It’s always best to get any of these symptoms checked out by a medical professional, especially if you’ve had them for more than a week or two.

It can be very difficult to diagnose parathyroid cancer.

The first step is a medical appointment. A doctor or healthcare professional will perform a physical exam and go over your medical history and symptoms. Sometimes, parathyroid can be felt in your neck during a physical exam. If cancer is suspected, you’ll likely have more testing done.

This might include:

  • Blood tests: Blood tests can measure the level of parathyroid hormone in your blood.
  • Serum calcium test: A serum calcium test is a blood test to measure the level of calcium in your blood.
  • CT scan: A CT scan is an imaging test that can create detailed images of your organs and glands. It can help doctors see the size and exact location of tumors.
  • Single-photon emission computerized tomography (SPECT) scan: A SPECT scan is a specialized type of CT scan that can help diagnose parathyroid cancer. For this test, a mixture of a protein called sestamibi is mixed with radioactive material and injected into your veins. A parathyroid tumor will absorb the material and become more visible in images.
  • Surgery: Often, the entire tumor is removed during a surgical procedure before a diagnosis is confirmed. The removed tumor is then biopsied and tested for parathyroid cancer.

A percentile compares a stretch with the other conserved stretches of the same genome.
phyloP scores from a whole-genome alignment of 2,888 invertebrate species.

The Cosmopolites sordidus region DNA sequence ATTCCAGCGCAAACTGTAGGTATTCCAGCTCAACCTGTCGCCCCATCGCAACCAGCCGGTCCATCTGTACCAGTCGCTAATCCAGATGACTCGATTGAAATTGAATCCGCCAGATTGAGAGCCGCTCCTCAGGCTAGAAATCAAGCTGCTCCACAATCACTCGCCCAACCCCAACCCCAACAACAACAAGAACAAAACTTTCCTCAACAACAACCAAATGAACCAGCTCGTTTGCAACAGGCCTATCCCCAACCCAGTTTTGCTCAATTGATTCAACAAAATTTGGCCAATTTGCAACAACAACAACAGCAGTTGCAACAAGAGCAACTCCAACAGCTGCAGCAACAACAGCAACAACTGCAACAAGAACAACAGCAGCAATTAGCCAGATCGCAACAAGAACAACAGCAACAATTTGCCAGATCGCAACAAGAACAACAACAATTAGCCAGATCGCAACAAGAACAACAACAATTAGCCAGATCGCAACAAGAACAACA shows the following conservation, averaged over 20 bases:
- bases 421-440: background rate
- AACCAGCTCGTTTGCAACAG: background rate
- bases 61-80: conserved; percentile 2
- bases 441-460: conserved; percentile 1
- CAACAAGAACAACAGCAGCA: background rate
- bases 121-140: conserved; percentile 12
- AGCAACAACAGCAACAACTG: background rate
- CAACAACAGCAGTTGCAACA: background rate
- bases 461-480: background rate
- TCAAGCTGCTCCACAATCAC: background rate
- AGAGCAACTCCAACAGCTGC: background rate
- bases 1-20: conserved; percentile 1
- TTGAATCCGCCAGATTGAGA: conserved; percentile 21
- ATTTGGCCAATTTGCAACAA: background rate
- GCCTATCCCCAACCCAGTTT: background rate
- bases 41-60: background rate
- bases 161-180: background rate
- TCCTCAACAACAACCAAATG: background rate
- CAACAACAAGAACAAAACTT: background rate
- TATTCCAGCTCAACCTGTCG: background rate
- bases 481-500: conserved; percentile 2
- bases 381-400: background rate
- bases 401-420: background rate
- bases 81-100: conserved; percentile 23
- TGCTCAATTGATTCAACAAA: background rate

The primary treatment for parathyroid cancer is surgery. During surgery, doctors will attempt to remove as much of the tumor as possible.

After surgery, treatments such as chemotherapy and radiation can help kill any remaining cancer cells, stop the spread of cancer, and can keep cancer from returning.

Sometimes, you might also have treatment to help lower the amount of calcium in your blood and reduce your symptoms. This might include:

Parathyroid cancer is a slow-growing cancer that can be treated successfully for many people who have it.

But the 5-year survival rate varies depending on factors such as stage at diagnosis, response to treatment, and individual health. Research shows that 5-year survival rates currently average between 20% and 85%. It’s important to note that this data is only calculated every 5 years. Current survival rates don’t always reflect the recent treatment improvements and rises in survivorship.

As always, consult a doctor or healthcare team about your specific outlook.

Parathyroid cancer is a rare type of cancer that grows in one of your parathyroid glands. This cancer causes an overproduction of the parathyroid hormone, which can lead to abnormally high levels of calcium in your blood. High blood calcium causes symptoms such as bone and muscle pain, unintentional weight loss, and urinary difficulties.

The primary treatment for parathyroid cancer is surgery to remove the tumor. Sometimes, radiation and chemotherapy are used to kill the remaining cancer cells. The outlook of individual people with parathyroid cancer can vary widely depending on factors such as stage at diagnosis, overall health, and response to treatment.